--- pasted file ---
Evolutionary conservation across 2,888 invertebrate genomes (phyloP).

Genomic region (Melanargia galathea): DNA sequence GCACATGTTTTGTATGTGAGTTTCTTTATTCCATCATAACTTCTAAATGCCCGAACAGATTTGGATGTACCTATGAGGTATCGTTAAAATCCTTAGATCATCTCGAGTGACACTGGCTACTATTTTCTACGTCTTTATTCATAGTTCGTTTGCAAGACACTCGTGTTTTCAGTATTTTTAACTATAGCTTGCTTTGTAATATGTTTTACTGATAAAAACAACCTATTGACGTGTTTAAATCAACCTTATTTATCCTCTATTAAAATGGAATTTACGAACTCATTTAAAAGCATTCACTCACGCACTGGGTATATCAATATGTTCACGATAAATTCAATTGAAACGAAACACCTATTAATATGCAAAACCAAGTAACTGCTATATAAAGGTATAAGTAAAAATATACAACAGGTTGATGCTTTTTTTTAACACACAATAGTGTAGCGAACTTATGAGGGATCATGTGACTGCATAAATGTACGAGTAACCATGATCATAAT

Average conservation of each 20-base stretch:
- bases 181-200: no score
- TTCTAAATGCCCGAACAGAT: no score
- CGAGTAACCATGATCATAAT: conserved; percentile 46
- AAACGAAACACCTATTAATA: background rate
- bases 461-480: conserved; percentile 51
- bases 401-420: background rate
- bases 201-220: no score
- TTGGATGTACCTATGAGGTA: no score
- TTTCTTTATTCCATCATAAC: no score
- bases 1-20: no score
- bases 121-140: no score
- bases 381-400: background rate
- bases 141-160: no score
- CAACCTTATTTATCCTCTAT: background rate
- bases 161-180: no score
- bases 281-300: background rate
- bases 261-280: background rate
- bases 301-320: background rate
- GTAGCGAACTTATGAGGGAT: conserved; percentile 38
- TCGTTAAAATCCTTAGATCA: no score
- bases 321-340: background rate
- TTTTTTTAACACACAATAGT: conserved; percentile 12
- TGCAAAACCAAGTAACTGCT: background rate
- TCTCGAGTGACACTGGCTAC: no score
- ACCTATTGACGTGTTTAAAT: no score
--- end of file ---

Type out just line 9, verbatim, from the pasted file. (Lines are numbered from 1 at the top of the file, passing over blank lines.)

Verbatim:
- bases 401-420: background rate